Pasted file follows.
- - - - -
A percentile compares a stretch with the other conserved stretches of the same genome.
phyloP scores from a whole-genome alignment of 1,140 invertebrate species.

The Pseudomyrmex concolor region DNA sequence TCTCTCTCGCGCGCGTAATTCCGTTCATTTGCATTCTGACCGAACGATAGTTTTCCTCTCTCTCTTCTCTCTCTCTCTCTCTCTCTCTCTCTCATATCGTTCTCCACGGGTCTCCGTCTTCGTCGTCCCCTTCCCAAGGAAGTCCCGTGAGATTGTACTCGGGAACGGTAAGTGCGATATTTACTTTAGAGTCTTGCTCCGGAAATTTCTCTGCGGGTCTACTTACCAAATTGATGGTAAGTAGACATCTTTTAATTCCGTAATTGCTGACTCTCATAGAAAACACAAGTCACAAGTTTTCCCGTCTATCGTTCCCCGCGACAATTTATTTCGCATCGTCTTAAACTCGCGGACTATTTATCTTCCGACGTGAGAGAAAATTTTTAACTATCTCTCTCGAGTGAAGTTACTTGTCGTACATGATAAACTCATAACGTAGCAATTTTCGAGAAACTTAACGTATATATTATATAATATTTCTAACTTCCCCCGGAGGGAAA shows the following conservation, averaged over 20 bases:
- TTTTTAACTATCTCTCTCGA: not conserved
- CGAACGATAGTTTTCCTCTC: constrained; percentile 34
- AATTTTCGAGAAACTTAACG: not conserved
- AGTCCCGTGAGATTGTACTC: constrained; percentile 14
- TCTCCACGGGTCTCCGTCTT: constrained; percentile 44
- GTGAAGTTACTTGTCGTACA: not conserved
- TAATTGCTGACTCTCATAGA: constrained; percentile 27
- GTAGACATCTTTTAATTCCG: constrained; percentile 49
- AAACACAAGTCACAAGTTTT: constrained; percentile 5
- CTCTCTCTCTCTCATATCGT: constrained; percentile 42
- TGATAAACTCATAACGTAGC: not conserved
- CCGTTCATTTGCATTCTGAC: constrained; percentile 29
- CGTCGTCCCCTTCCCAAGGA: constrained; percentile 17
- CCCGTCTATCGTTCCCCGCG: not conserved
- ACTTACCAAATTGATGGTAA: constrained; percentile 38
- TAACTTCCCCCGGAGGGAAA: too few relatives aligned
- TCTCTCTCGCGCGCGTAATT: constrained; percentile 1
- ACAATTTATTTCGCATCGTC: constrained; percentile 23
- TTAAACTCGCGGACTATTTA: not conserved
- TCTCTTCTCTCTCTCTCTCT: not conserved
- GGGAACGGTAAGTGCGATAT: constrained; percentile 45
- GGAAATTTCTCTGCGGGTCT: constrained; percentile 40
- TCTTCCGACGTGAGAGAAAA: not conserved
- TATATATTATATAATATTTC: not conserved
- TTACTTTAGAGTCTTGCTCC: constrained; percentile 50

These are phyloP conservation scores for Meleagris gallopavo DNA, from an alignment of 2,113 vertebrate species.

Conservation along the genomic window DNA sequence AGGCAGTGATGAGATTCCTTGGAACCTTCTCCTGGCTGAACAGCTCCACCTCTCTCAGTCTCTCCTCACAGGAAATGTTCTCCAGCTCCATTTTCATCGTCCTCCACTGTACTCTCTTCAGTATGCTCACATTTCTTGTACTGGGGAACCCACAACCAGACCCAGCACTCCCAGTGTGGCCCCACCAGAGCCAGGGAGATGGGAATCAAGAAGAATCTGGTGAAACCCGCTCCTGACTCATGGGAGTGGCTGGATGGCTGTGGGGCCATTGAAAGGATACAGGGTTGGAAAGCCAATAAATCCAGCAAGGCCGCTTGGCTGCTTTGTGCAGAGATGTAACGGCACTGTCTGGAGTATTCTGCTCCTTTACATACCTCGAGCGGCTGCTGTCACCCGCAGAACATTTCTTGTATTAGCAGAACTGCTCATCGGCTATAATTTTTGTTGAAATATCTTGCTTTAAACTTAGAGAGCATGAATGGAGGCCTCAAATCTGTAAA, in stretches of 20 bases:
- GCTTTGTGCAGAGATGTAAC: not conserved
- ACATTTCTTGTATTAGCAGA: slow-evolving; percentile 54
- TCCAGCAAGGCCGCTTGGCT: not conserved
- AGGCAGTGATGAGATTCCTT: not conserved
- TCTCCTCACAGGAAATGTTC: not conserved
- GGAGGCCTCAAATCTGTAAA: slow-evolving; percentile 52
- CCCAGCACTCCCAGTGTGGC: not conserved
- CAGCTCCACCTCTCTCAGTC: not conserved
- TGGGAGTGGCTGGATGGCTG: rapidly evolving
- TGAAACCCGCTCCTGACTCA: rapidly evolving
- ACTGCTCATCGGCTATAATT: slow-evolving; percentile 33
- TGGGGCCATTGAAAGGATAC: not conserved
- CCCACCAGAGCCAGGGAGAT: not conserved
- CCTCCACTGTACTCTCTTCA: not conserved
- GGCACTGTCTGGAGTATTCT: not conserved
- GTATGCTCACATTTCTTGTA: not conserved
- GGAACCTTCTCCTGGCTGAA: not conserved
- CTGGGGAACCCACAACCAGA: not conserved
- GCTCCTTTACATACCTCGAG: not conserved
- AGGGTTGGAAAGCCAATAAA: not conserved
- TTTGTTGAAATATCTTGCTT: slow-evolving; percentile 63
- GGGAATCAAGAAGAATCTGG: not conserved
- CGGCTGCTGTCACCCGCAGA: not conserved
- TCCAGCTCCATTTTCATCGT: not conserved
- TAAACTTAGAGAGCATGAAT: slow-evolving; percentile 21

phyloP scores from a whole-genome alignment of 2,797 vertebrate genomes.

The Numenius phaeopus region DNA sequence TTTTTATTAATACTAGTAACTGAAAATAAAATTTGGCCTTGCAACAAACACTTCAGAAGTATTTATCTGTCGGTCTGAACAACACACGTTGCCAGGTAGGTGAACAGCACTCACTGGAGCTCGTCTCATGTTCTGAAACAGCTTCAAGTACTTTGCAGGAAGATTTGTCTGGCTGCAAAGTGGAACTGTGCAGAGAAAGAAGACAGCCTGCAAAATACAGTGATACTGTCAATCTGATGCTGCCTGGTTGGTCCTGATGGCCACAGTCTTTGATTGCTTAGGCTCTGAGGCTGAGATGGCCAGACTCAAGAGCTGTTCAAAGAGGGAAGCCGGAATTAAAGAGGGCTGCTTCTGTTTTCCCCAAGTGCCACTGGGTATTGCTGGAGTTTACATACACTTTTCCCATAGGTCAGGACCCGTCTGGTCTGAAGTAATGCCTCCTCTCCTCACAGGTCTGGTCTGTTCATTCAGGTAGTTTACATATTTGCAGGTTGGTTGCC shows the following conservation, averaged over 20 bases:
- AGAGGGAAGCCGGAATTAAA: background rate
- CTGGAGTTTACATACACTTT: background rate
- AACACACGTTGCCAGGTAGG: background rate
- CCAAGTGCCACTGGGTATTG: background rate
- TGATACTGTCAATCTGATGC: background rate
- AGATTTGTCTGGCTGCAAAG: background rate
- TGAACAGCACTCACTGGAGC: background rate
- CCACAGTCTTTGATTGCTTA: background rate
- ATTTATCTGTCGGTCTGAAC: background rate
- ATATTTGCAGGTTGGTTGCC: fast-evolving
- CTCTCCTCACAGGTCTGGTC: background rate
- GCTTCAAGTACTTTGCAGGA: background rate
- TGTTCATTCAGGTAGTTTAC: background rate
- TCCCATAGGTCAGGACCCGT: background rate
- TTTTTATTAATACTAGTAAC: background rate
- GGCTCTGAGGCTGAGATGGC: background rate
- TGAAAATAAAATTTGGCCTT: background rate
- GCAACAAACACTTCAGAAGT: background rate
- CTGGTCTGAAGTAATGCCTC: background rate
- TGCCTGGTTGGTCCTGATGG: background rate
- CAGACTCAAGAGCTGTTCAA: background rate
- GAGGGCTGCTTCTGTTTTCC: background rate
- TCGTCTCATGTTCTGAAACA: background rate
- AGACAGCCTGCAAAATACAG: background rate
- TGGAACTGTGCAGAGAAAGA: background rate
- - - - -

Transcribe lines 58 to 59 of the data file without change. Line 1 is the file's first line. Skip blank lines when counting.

- AGAGGGAAGCCGGAATTAAA: background rate
- CTGGAGTTTACATACACTTT: background rate